Anthony Hilton: City gives mobiles the cold shoulder

Every year around this time, financial journalists are likely to be contacted by market researchers. It can be fairly routine, but not always. The highlight this year were questions on the future threats to the mobile telephony industry.

Now given that almost everyone has a mobile, one might think that overcapacity and pricing pressure were worries.  So too is the fact that companies paid a fortune for 3G, a mass market for which has not yet been found. But there is nothing new in either of those observations, and the PR from the sector is uniformly upbeat –  yet the mobile phone firms are clearly worried about something.

What might that be? A London Business School professor was talking recently about the way companies react to innovations that pose a threat to their business.  His case study was a Boston ice-cutter who sold lumps of frozen water all over the world 150 years ago – before someone invented refrigeration. The ice-cutter denied there was a problem and told customers not to trust the new technology, while improving his product and cutting costs. But to no avail.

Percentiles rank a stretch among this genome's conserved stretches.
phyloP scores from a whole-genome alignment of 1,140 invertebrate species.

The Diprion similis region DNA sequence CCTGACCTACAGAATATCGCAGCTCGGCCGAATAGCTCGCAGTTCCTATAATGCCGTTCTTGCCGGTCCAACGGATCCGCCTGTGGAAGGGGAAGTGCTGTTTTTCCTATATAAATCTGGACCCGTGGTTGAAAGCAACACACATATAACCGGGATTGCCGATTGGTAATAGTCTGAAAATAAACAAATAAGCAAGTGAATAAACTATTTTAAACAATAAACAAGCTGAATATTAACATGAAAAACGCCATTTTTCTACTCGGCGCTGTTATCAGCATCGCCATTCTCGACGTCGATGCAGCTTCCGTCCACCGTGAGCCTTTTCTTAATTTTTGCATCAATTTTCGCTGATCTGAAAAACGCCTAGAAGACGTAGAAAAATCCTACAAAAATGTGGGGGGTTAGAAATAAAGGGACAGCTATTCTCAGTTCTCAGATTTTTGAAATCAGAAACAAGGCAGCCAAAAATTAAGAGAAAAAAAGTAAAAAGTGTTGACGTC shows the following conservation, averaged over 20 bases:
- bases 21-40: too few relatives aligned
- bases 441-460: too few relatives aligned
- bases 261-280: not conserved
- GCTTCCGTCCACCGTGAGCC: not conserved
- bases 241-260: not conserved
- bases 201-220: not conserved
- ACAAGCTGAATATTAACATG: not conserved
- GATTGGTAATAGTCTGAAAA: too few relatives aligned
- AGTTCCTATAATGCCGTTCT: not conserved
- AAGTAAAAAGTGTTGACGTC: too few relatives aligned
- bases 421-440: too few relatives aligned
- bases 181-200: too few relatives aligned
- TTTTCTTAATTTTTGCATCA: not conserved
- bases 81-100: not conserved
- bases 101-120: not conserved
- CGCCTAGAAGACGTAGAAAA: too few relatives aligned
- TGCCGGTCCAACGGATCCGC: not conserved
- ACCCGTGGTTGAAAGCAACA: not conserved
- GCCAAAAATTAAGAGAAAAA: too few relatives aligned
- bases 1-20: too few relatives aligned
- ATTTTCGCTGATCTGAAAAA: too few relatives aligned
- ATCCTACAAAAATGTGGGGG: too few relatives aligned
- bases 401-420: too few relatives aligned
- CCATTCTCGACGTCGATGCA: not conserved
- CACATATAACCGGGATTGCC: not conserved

A few months ago Vodafone in Germany  announced that it would not allow Skype calls to be accepted on its handsets. Skype is the biggest operator in the fledgling VoIP area. It is still early days but it is easy to see how this technology might threaten the economics of telephony. This medium-term challenge from VoIP may also be behind the restiveness of the City towards mobiles – or at least towards Vodafone, which is now the only listed British company in the market.

Judging from the drubbing it got in the press last weekend, this huge British business faces the ultimate PR challenge. Growing numbers of people think its best days are behind it.

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